‘Survival not service’ ethos helped to cause scandal

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The system of childcare in the UK has created two sets of victims. The first and most tragic are the children themselves. The second are the workers in the field, the social workers and police officers.

Successive governments, with their emphasis on compliance, exemplified by targets that often have nothing to do with addressing the needs of the users, have trapped the public sector management into becoming unsupportive bureaucrats, almost with the camp guard mentality (“I am just following orders”).

Consequently, survival trumps service. Targets will be met, whatever the cost. Form-filling will take precedence over getting out and listening to the families. No-one is happy about this, except the leaders who designed the system and, who on seeing the correctly completed compliance reports, enjoy an illusion of control. The child is no longer the customer, the compliance regime is.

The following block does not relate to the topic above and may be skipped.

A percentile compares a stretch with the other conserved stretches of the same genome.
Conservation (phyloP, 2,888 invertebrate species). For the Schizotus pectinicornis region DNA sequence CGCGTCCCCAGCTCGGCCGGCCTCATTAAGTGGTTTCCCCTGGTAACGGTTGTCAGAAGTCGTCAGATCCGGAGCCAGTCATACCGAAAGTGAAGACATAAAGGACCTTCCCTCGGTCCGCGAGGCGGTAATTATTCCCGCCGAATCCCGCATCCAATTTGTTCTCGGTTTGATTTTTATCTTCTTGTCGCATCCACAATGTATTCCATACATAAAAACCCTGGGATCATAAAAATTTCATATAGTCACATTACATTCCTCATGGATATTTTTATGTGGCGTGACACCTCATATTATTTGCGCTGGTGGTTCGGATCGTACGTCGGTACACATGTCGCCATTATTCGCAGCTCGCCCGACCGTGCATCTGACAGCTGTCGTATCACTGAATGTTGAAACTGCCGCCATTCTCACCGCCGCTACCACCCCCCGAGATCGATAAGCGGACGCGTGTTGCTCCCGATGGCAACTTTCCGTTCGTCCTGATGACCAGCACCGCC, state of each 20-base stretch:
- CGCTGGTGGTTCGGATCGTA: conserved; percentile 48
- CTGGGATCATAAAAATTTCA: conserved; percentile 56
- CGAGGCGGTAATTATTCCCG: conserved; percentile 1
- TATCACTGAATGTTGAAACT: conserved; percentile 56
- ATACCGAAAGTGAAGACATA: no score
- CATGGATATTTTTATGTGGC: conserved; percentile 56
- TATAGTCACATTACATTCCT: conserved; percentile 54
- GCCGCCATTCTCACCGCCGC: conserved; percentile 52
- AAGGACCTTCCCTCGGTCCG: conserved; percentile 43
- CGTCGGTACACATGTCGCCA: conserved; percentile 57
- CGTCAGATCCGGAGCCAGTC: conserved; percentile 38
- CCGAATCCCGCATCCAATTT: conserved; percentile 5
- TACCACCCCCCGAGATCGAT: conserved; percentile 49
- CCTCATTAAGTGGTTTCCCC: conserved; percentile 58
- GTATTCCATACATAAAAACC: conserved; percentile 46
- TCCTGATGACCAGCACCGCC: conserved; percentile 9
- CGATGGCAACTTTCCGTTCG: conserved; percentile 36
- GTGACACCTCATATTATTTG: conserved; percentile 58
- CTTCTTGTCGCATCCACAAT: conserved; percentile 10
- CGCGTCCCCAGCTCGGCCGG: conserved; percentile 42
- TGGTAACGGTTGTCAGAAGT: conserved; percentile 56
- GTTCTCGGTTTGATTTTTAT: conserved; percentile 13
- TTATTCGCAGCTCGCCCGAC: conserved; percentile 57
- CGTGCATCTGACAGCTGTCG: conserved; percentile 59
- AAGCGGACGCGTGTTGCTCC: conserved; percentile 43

Three years ago, Professor Eileen Munro, a respected social work academic, published an authoritative report to the government on child protection that laid bare many of the faults of the defensive, rule-bound current regime and recommended a shift away from targets and statutory guidance towards a child-centred approach. It was ignored. We are all human, and avoiding blame in this current excessively punitive environment, is understandable.

What is not understandable, or acceptable, is the behaviour of the leadership who designed this system in the first place, from council heads to the police chiefs and the Home Office. They set the targets, they ignored the signs of stress at the workplace – and worst of all they did not act on the evidence. This is wilful blindness, and this is where the enquiry needs to start and stop.

Dr John Carlisle

Dover Road, Sheffield, S11